You may have gathered that the film is good, but why? Well there is a whole list of plus points ranging from the well orchestrated bloody fight scenes to the equally bloody but informative Anime sequence half way through the film. The dialogue is as clever as it is witty and blunt. A high percentage of the films dialogue is spoken in Japanese with subtitles which doesn't distract you from the film as much as some people think it does. As always I find the Tarantino soundtracks to be a tad quirky but they do always work. The soundtrack here is no exception. Included are songs from Nancy Sinatra, the theme from the Green Hornet and the RZA tune from the trailer. You know the one. Knowing nods and winks to past samurai films, costumes and fight scenes make this an entertaining film all round.
There will be some of you who just don't get the whole idea of the film. From the cheesy opening feature presentation, through the Anime and the spouting bloody limbs everywhere. It's homage to films gone by, mainly Japanese and it's brilliant.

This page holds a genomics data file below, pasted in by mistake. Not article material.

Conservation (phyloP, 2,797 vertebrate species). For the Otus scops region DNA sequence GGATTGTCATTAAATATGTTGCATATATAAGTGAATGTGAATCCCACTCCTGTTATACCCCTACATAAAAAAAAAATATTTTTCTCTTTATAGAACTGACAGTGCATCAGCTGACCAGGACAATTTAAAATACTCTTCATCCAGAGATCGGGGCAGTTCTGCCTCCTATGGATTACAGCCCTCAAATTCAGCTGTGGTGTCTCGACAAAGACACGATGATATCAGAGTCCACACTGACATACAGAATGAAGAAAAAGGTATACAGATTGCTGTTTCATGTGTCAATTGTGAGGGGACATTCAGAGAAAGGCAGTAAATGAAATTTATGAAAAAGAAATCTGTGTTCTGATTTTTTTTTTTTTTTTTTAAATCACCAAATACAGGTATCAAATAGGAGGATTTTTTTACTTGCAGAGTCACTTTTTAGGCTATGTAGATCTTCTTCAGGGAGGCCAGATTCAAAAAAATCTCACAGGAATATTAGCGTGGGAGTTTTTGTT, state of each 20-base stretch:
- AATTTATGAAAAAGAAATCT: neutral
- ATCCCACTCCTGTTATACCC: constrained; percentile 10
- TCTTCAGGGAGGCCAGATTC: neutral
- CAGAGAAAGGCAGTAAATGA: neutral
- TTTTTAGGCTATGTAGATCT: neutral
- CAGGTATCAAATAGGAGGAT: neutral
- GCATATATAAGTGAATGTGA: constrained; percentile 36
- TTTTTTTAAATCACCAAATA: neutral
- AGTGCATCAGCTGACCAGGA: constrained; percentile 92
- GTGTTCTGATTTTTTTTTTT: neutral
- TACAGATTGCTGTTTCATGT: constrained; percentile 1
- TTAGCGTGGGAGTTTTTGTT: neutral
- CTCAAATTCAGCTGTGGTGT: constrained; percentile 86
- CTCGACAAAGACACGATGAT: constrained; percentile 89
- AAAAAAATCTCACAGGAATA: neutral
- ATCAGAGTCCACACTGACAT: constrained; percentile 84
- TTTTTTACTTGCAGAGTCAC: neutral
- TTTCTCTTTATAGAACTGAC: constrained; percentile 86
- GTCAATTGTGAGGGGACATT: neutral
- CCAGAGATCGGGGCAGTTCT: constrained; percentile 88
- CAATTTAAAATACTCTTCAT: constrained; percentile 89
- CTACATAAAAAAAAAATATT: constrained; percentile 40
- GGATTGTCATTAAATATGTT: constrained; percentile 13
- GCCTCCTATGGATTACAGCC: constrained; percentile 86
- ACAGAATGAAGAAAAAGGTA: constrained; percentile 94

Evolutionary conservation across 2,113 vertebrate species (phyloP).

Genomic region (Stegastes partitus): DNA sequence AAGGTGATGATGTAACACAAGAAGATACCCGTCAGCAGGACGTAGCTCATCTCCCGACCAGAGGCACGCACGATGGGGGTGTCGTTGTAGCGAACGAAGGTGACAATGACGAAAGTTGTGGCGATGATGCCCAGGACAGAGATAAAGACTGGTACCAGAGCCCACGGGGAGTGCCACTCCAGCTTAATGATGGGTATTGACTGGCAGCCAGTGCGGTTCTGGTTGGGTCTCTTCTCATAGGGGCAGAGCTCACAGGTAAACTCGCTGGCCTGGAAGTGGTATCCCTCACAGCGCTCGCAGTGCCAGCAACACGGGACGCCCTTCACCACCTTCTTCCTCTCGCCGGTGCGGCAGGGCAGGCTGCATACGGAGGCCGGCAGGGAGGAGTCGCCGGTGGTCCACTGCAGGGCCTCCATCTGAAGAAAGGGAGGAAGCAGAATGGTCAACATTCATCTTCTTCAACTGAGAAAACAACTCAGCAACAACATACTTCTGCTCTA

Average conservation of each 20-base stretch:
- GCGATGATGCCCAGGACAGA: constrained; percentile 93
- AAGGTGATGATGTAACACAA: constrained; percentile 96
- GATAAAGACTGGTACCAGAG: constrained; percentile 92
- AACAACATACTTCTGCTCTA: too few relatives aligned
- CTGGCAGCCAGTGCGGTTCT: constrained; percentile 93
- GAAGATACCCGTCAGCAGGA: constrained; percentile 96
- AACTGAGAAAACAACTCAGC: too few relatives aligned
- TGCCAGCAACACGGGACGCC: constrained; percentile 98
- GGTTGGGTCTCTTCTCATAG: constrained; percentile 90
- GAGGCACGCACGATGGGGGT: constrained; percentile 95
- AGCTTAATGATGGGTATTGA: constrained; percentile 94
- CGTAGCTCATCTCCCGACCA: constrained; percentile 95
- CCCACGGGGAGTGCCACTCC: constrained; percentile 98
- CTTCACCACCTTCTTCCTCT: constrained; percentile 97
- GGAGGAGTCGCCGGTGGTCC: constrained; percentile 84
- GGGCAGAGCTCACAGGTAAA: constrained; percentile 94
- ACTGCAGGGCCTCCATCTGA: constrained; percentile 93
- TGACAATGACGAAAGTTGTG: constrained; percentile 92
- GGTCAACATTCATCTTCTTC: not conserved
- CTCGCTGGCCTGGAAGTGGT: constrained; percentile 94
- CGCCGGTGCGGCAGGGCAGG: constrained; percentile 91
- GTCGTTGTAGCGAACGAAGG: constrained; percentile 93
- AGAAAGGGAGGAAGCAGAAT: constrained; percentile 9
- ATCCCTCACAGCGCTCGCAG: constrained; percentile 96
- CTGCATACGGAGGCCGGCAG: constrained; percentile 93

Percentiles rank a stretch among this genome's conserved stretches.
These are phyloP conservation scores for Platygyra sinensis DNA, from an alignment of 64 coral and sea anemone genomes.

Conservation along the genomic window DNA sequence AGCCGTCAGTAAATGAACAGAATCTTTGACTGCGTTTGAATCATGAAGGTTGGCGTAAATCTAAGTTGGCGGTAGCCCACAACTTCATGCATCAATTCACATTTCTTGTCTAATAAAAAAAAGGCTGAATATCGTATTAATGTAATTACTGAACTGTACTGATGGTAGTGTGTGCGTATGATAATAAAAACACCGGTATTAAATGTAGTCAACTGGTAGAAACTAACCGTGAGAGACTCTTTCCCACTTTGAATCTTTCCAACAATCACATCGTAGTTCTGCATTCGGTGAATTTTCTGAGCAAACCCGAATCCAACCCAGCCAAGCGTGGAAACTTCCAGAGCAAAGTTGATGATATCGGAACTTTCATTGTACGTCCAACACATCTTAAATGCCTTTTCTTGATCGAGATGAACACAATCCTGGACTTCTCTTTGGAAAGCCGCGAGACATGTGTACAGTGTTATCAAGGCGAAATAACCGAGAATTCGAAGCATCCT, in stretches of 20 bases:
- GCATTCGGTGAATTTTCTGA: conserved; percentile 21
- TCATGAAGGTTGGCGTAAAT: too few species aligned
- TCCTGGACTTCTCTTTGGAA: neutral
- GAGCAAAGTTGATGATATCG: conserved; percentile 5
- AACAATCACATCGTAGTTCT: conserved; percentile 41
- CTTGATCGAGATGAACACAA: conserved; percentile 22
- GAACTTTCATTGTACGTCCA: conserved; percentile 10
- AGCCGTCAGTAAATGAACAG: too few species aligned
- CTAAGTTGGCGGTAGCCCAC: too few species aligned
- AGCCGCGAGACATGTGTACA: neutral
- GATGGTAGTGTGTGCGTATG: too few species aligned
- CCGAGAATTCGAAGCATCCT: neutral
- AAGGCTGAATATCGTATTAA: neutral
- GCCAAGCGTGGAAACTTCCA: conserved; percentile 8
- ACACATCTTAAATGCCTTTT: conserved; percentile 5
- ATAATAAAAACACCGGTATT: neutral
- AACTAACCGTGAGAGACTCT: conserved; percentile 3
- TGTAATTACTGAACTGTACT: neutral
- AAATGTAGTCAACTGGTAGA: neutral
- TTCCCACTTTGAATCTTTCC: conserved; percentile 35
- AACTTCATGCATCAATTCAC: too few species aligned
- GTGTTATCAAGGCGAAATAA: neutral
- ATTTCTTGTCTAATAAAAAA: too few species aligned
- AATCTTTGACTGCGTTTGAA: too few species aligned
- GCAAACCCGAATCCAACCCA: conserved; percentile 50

Overall, yes it is bloody and yes there is foul language and yes there are disturbing scenes. But yes it is one of Tarantino's best films and brings something a little different to the screen. Buy it, rent it, whatever...just watch it.
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4 of 4 people found the following review helpful
5.0 out of 5 stars Fantastic, 7 Jun. 2005
Kill Bill is a favourite of mine because of the clever way in which it has been made. The opening scene shows 'The Bride' (Uma Thurman) being shot in a Texas chapel by her former boss, Bill. The movie then jumps from past to present to show how she goes about getting her revenge from the five who massacred her family and tried to kill her.